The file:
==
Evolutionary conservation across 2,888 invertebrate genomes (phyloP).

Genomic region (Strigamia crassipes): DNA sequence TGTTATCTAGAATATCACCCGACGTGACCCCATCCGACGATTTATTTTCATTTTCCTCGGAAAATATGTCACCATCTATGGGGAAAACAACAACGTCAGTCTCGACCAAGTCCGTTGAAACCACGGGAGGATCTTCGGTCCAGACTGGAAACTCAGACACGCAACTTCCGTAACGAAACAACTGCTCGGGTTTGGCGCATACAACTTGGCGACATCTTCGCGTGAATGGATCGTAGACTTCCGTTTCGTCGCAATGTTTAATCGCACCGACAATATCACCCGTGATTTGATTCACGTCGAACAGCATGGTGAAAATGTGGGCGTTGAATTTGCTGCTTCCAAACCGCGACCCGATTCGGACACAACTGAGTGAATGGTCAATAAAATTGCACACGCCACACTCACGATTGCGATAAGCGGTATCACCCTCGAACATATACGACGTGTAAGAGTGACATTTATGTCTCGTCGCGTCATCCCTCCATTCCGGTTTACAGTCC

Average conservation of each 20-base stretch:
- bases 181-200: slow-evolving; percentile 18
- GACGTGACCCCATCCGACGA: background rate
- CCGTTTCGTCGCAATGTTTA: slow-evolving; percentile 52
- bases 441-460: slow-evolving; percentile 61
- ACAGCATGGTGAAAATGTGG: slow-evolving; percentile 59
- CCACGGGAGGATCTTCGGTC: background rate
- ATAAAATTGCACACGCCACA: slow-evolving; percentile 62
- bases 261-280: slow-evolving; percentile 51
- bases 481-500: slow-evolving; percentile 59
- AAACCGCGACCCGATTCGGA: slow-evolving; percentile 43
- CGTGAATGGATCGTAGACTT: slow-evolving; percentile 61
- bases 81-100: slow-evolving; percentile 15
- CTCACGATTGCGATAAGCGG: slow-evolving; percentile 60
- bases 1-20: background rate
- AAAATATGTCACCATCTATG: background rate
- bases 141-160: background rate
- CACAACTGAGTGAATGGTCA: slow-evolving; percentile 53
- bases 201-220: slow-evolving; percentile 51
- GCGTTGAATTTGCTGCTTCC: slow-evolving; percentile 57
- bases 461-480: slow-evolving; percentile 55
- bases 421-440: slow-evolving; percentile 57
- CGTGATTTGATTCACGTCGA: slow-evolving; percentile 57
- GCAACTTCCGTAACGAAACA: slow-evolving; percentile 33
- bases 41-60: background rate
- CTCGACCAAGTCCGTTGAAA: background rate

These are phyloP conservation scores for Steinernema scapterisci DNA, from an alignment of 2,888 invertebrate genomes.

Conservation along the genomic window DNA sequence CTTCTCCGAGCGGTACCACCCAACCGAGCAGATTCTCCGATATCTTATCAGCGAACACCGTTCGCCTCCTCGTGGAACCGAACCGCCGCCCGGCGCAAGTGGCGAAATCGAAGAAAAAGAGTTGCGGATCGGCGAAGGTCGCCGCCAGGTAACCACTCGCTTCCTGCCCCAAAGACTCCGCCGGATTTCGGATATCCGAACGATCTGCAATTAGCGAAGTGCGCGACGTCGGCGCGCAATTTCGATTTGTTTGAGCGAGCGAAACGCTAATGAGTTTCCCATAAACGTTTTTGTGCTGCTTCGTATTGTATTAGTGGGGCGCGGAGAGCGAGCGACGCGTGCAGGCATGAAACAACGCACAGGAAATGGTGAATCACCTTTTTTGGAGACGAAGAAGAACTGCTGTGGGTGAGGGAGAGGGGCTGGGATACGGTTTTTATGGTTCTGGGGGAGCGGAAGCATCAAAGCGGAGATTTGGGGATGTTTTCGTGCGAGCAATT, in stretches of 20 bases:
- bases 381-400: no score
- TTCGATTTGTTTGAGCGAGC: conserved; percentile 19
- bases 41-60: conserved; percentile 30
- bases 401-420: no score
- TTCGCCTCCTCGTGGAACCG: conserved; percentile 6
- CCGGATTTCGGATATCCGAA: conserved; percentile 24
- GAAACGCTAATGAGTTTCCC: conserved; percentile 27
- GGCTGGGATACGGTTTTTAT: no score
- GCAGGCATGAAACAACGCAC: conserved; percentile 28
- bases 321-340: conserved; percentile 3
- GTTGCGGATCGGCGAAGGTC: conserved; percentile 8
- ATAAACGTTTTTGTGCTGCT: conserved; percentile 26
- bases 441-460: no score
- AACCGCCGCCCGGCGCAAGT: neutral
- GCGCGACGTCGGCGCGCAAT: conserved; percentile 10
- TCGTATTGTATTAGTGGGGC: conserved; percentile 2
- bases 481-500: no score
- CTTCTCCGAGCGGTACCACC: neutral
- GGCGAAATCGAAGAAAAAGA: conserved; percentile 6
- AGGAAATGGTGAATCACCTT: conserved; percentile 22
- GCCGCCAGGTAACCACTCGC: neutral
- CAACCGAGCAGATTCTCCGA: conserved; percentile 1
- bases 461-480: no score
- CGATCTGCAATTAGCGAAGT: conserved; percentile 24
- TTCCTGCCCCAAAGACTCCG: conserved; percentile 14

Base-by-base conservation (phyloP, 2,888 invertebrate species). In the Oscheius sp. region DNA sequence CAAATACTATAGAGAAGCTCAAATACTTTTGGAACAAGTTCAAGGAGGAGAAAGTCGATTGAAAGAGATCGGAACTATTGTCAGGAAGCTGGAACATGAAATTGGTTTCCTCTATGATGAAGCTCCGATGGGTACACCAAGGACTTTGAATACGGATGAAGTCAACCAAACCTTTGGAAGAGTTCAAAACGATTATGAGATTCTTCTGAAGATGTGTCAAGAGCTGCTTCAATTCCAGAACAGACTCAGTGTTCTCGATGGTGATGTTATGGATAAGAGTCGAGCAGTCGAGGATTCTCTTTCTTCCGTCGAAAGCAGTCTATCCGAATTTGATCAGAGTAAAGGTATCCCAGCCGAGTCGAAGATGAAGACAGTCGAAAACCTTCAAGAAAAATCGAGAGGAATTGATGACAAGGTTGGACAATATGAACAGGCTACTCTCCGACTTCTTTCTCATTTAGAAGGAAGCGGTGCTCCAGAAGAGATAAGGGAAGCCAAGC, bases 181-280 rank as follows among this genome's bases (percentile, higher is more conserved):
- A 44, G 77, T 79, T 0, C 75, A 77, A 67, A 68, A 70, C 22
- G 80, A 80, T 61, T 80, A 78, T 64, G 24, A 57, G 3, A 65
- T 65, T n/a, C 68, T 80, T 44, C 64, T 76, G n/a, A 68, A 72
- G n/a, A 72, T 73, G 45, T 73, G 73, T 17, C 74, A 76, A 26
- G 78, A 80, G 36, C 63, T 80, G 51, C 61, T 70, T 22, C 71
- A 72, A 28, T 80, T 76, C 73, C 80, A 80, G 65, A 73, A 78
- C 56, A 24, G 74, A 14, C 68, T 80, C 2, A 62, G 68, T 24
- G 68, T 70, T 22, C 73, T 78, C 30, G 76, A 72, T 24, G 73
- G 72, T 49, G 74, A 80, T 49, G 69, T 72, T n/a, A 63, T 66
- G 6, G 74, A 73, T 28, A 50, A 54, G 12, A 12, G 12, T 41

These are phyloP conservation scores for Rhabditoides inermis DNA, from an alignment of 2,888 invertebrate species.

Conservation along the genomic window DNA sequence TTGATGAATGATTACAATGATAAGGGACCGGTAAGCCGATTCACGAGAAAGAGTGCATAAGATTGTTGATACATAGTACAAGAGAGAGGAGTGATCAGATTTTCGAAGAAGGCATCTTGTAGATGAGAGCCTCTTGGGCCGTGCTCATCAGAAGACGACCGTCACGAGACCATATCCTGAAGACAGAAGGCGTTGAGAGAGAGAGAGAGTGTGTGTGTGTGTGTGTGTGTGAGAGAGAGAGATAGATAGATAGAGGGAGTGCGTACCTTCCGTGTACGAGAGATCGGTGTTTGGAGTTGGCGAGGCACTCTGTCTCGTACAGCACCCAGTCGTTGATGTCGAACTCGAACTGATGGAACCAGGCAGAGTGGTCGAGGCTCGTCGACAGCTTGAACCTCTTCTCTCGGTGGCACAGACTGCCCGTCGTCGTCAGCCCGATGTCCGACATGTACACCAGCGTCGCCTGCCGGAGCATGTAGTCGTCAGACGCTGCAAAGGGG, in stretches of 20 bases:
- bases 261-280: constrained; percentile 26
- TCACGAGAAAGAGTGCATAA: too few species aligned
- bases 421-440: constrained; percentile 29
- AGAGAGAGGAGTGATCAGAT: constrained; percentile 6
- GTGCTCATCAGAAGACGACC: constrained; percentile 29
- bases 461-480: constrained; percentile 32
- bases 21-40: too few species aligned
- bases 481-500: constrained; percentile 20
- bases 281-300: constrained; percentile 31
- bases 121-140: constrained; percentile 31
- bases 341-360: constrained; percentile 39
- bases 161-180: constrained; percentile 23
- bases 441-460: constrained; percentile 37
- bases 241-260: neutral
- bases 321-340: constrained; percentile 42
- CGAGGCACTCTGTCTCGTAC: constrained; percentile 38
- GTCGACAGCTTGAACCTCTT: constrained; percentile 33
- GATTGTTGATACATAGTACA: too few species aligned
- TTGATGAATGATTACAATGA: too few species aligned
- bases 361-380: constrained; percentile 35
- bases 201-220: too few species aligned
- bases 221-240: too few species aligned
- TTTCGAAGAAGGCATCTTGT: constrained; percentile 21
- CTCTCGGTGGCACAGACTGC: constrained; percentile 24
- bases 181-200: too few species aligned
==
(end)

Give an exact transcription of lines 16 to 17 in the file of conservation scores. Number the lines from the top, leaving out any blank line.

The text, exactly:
- CTCACGATTGCGATAAGCGG: slow-evolving; percentile 60
- bases 1-20: background rate